SCOTT-COWELL There’s a huge amount of people trying to break into internet servers around the world every day and the security systems are man enough to deal with that. They are constantly being reviewed and, while there is a threat, the threat is balanced by the amount of effort that’s countering that threat.
CAMPBELL But there have been some big customer data breach issues.
SCOTT-COWELL You’ve got to look at your suppliers and who is putting the systems in. If you go to a voice over IP supplier in the UK who is running his own software out of his garage, it will not have the development around the security systems and the right networking of structure and safety… Most attempts of fraud are when people share their passwords.
DUNN We had people sticking passwords on bottom of keyboards. We’ve brought in fobs with two-part encryption and randomised password encryption. Bigger data centres have bigger amounts of data, but they’ve got more money to spend on security because, if you do get in, there’s more data that can be stolen. My opinion is: spend as much as you can on security to keep data safe in a tier-one data centre.
BARTLETT Isn’t that the point: if you put it in the cloud… you’re putting it with everybody else [instead of having] it on your own individual server. I suppose that’s the fear of some people who don’t really get it – that I’d rather be in control of my own server than having it out there.
REGAN There’s a job to do to prove the benefit of having it elsewhere but it’s amazing how many large businesses run their data on very simple – even Excel database-type – packages, with price-sensitive information that anyone can get hold of. You’ve got the job to absolutely prove the benefit of moving over.
SCOTT-COWELL I think if you ask a best-of-breed supplier they will prove that to you.
WALKER Where do you think your business will be in five years’ time and [with what] emphasis of technology?
CAMPBELL I constantly get asked: ‘Isn’t cash going to be gone in a certain time?’ Yet again it’s perception versus reality. There is more cash in distribution in the UK
than there ever was… It comes back to providing consumers with choice: such as deposit taking and currency conversion at the ATM screen.
BARTLETT People will want to know more about the provenance of what they’re eating – the calories, the allergens – so they’ll want more data.
FAWCETT Hotels are behind the curve. Put your hand over the logo of a business-class hotel and you can’t really tell which hotel you’re in. To innovate isn’t just about changing the physical environment but to change the whole way you experience the hotel. The smartphone has opened up the travellers’ world – they can see where to go, what to do – so instead of hotels becoming this sheltered environment, which feels comfortably familiar but terribly bland, we now need to open our doors and say: ‘Here is the world that you’re in, how can we help you experience it?’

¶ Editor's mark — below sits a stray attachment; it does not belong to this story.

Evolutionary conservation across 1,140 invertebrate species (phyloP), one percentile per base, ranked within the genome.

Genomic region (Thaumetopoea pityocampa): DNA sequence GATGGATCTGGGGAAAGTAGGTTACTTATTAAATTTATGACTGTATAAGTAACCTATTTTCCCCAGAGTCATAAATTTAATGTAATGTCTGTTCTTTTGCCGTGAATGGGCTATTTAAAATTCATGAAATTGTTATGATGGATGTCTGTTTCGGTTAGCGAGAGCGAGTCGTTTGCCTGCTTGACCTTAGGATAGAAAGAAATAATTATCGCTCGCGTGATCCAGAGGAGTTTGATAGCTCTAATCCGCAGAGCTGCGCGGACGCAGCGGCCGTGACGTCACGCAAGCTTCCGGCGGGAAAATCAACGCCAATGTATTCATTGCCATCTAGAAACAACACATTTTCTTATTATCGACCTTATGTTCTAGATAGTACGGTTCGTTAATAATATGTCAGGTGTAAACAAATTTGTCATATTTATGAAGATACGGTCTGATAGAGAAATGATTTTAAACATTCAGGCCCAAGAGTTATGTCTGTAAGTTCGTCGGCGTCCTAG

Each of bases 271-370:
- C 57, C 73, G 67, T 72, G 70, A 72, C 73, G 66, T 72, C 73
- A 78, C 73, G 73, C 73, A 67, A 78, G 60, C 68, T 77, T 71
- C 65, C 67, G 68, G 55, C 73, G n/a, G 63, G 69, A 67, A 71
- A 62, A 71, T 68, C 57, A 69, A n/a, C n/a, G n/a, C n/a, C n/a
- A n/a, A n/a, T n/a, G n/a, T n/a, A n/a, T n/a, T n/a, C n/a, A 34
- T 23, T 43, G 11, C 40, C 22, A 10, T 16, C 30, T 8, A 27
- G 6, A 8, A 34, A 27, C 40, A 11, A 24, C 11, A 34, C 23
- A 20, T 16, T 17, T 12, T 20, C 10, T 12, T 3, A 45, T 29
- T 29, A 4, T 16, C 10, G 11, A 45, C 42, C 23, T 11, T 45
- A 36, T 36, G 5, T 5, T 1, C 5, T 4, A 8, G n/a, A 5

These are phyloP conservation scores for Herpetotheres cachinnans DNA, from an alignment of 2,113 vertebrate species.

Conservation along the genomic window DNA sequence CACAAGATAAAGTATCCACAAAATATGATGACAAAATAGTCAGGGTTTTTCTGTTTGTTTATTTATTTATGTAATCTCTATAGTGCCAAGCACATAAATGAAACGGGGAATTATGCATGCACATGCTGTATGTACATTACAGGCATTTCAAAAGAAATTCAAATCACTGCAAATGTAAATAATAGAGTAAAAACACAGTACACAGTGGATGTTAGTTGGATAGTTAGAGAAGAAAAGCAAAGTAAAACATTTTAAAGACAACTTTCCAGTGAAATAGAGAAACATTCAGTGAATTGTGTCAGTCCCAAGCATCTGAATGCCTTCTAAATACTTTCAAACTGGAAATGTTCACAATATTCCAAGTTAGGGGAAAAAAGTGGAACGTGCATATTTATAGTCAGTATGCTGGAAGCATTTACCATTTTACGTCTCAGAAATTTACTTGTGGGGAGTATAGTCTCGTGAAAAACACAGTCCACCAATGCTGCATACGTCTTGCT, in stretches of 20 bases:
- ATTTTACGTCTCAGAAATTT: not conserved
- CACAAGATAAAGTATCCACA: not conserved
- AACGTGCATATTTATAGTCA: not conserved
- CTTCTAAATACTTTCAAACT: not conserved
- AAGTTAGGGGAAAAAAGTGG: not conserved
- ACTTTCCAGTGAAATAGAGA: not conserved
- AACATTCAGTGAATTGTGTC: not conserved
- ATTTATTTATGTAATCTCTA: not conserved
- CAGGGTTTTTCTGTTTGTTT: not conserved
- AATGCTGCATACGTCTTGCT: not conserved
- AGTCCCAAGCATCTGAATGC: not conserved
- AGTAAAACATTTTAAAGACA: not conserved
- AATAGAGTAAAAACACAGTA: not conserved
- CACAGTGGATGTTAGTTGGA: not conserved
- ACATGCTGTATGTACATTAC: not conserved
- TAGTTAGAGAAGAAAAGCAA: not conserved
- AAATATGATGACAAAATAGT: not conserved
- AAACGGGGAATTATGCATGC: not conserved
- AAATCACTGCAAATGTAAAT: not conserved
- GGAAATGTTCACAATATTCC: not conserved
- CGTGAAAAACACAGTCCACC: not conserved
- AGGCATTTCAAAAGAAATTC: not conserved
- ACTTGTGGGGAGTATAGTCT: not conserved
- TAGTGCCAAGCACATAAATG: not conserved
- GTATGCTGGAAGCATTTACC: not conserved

STOCKWOOD I’m really interested in the way that the technology enables change for consumers and transparency. Financial services is vastly underserved in terms of customer orientation, transparency, [being] technology-led… so there’s a huge opportunity and challenge. I’m fascinated about how over the next 10 years we can create a more interesting, useful and enriching place for people to work.
REGAN We’re a naturally innovative business. We’ll continue to use technology so we can run as efficiently as we can but also to benefit our customers… future-gazing and making sure that we tailor technology and physical solutions around meeting those needs and never getting complacent. We focus on what the next five and 10 years look like for our customer base.
WALKER Fran, your clients must cover a wide range of sectors. Are there any you’d pick out as the real growth areas?
BROSAN I think there’s too much emphasis on getting new customers versus retaining customers, which is a much more efficient strategy. Some big professional services firms recognise they need talent all over the world to succeed. They help people talk to each other effectively using technologies like social networks within the enterprise. This will really take off over the next five years. It’s a challenge for our industry because agencies tend to be siloed but we’re being challenged to bring all of the elements of the organisation together.
BARTLETT We’ve rebuilt our intranet system to allow our team to add pictures of what they’re doing in a Facebook style. That’s encouraged best practice, competition and sharing because they’re all quite competitive chefs from 80 restaurants, showing what they’ve made today.
WALKER Kevin, a lot has been said about people. Can I ask, is that where it’ll end up – and for your thoughts on the discussion?